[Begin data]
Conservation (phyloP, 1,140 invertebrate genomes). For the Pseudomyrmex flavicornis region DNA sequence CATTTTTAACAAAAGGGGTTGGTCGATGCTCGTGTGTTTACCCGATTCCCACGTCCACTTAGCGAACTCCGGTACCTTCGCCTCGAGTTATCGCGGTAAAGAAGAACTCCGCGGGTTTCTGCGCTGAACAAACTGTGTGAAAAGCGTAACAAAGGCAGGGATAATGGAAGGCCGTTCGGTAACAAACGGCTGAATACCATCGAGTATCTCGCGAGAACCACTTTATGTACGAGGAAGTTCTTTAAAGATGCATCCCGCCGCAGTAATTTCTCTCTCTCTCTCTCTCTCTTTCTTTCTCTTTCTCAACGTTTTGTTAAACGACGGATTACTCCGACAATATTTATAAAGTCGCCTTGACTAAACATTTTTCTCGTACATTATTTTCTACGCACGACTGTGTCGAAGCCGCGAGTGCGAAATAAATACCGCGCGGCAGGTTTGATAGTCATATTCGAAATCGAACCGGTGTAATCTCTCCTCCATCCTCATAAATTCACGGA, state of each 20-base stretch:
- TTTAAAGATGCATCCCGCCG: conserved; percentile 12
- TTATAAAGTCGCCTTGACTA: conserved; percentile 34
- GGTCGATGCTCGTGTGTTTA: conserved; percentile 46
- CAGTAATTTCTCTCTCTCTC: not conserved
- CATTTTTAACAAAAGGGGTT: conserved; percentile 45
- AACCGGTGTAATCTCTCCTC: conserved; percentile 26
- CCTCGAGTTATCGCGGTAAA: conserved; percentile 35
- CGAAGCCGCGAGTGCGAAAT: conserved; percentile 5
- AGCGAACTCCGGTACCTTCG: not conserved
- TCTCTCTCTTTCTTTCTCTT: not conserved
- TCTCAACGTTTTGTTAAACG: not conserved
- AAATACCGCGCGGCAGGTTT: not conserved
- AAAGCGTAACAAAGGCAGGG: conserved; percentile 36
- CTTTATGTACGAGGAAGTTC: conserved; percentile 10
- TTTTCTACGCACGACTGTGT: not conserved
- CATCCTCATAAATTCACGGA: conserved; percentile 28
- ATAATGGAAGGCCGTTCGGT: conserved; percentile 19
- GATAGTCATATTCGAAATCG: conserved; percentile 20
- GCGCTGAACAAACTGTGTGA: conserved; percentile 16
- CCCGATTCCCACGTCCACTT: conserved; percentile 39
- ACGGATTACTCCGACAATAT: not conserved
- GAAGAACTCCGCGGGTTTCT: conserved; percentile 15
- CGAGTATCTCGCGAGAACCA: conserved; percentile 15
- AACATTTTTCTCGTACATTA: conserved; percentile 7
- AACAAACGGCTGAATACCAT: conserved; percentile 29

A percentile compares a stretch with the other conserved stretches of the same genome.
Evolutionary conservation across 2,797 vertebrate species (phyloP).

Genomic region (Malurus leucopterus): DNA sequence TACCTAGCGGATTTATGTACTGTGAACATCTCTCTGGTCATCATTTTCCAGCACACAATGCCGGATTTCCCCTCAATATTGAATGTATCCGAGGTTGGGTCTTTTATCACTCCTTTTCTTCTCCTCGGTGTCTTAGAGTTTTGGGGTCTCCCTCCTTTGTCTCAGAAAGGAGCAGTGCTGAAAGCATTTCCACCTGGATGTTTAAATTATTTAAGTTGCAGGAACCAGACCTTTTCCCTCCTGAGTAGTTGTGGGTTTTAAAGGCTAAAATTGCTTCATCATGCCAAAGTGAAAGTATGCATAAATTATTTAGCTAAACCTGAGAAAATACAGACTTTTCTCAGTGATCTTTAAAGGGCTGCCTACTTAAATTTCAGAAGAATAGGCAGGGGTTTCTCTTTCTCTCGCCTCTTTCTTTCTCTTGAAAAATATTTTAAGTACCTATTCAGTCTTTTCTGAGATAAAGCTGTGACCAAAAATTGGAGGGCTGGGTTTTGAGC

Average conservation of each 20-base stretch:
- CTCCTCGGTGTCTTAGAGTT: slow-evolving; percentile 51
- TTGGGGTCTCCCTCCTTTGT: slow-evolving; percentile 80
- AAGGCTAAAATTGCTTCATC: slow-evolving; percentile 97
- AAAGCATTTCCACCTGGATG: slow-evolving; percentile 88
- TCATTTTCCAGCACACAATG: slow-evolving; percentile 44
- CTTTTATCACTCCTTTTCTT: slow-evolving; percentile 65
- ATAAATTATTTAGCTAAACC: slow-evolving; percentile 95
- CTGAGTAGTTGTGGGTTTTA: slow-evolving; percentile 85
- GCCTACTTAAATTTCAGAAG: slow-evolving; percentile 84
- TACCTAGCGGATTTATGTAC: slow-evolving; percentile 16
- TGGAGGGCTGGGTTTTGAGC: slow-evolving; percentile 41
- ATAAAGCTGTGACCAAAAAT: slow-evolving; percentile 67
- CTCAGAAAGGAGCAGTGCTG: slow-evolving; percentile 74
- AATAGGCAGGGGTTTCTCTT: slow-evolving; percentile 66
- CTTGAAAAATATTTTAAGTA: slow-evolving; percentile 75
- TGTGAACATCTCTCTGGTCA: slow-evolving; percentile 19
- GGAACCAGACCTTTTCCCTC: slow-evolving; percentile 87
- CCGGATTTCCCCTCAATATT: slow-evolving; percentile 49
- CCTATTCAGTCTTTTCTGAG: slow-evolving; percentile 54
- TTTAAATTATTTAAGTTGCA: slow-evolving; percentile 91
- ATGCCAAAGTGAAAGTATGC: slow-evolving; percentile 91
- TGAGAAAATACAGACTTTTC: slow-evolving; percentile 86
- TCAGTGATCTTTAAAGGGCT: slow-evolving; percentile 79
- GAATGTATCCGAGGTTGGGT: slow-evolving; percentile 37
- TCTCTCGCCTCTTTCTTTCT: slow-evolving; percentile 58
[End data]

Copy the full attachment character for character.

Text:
Conservation (phyloP, 1,140 invertebrate genomes). For the Pseudomyrmex flavicornis region DNA sequence CATTTTTAACAAAAGGGGTTGGTCGATGCTCGTGTGTTTACCCGATTCCCACGTCCACTTAGCGAACTCCGGTACCTTCGCCTCGAGTTATCGCGGTAAAGAAGAACTCCGCGGGTTTCTGCGCTGAACAAACTGTGTGAAAAGCGTAACAAAGGCAGGGATAATGGAAGGCCGTTCGGTAACAAACGGCTGAATACCATCGAGTATCTCGCGAGAACCACTTTATGTACGAGGAAGTTCTTTAAAGATGCATCCCGCCGCAGTAATTTCTCTCTCTCTCTCTCTCTCTTTCTTTCTCTTTCTCAACGTTTTGTTAAACGACGGATTACTCCGACAATATTTATAAAGTCGCCTTGACTAAACATTTTTCTCGTACATTATTTTCTACGCACGACTGTGTCGAAGCCGCGAGTGCGAAATAAATACCGCGCGGCAGGTTTGATAGTCATATTCGAAATCGAACCGGTGTAATCTCTCCTCCATCCTCATAAATTCACGGA, state of each 20-base stretch:
- TTTAAAGATGCATCCCGCCG: conserved; percentile 12
- TTATAAAGTCGCCTTGACTA: conserved; percentile 34
- GGTCGATGCTCGTGTGTTTA: conserved; percentile 46
- CAGTAATTTCTCTCTCTCTC: not conserved
- CATTTTTAACAAAAGGGGTT: conserved; percentile 45
- AACCGGTGTAATCTCTCCTC: conserved; percentile 26
- CCTCGAGTTATCGCGGTAAA: conserved; percentile 35
- CGAAGCCGCGAGTGCGAAAT: conserved; percentile 5
- AGCGAACTCCGGTACCTTCG: not conserved
- TCTCTCTCTTTCTTTCTCTT: not conserved
- TCTCAACGTTTTGTTAAACG: not conserved
- AAATACCGCGCGGCAGGTTT: not conserved
- AAAGCGTAACAAAGGCAGGG: conserved; percentile 36
- CTTTATGTACGAGGAAGTTC: conserved; percentile 10
- TTTTCTACGCACGACTGTGT: not conserved
- CATCCTCATAAATTCACGGA: conserved; percentile 28
- ATAATGGAAGGCCGTTCGGT: conserved; percentile 19
- GATAGTCATATTCGAAATCG: conserved; percentile 20
- GCGCTGAACAAACTGTGTGA: conserved; percentile 16
- CCCGATTCCCACGTCCACTT: conserved; percentile 39
- ACGGATTACTCCGACAATAT: not conserved
- GAAGAACTCCGCGGGTTTCT: conserved; percentile 15
- CGAGTATCTCGCGAGAACCA: conserved; percentile 15
- AACATTTTTCTCGTACATTA: conserved; percentile 7
- AACAAACGGCTGAATACCAT: conserved; percentile 29

A percentile compares a stretch with the other conserved stretches of the same genome.
Evolutionary conservation across 2,797 vertebrate species (phyloP).

Genomic region (Malurus leucopterus): DNA sequence TACCTAGCGGATTTATGTACTGTGAACATCTCTCTGGTCATCATTTTCCAGCACACAATGCCGGATTTCCCCTCAATATTGAATGTATCCGAGGTTGGGTCTTTTATCACTCCTTTTCTTCTCCTCGGTGTCTTAGAGTTTTGGGGTCTCCCTCCTTTGTCTCAGAAAGGAGCAGTGCTGAAAGCATTTCCACCTGGATGTTTAAATTATTTAAGTTGCAGGAACCAGACCTTTTCCCTCCTGAGTAGTTGTGGGTTTTAAAGGCTAAAATTGCTTCATCATGCCAAAGTGAAAGTATGCATAAATTATTTAGCTAAACCTGAGAAAATACAGACTTTTCTCAGTGATCTTTAAAGGGCTGCCTACTTAAATTTCAGAAGAATAGGCAGGGGTTTCTCTTTCTCTCGCCTCTTTCTTTCTCTTGAAAAATATTTTAAGTACCTATTCAGTCTTTTCTGAGATAAAGCTGTGACCAAAAATTGGAGGGCTGGGTTTTGAGC

Average conservation of each 20-base stretch:
- CTCCTCGGTGTCTTAGAGTT: slow-evolving; percentile 51
- TTGGGGTCTCCCTCCTTTGT: slow-evolving; percentile 80
- AAGGCTAAAATTGCTTCATC: slow-evolving; percentile 97
- AAAGCATTTCCACCTGGATG: slow-evolving; percentile 88
- TCATTTTCCAGCACACAATG: slow-evolving; percentile 44
- CTTTTATCACTCCTTTTCTT: slow-evolving; percentile 65
- ATAAATTATTTAGCTAAACC: slow-evolving; percentile 95
- CTGAGTAGTTGTGGGTTTTA: slow-evolving; percentile 85
- GCCTACTTAAATTTCAGAAG: slow-evolving; percentile 84
- TACCTAGCGGATTTATGTAC: slow-evolving; percentile 16
- TGGAGGGCTGGGTTTTGAGC: slow-evolving; percentile 41
- ATAAAGCTGTGACCAAAAAT: slow-evolving; percentile 67
- CTCAGAAAGGAGCAGTGCTG: slow-evolving; percentile 74
- AATAGGCAGGGGTTTCTCTT: slow-evolving; percentile 66
- CTTGAAAAATATTTTAAGTA: slow-evolving; percentile 75
- TGTGAACATCTCTCTGGTCA: slow-evolving; percentile 19
- GGAACCAGACCTTTTCCCTC: slow-evolving; percentile 87
- CCGGATTTCCCCTCAATATT: slow-evolving; percentile 49
- CCTATTCAGTCTTTTCTGAG: slow-evolving; percentile 54
- TTTAAATTATTTAAGTTGCA: slow-evolving; percentile 91
- ATGCCAAAGTGAAAGTATGC: slow-evolving; percentile 91
- TGAGAAAATACAGACTTTTC: slow-evolving; percentile 86
- TCAGTGATCTTTAAAGGGCT: slow-evolving; percentile 79
- GAATGTATCCGAGGTTGGGT: slow-evolving; percentile 37
- TCTCTCGCCTCTTTCTTTCT: slow-evolving; percentile 58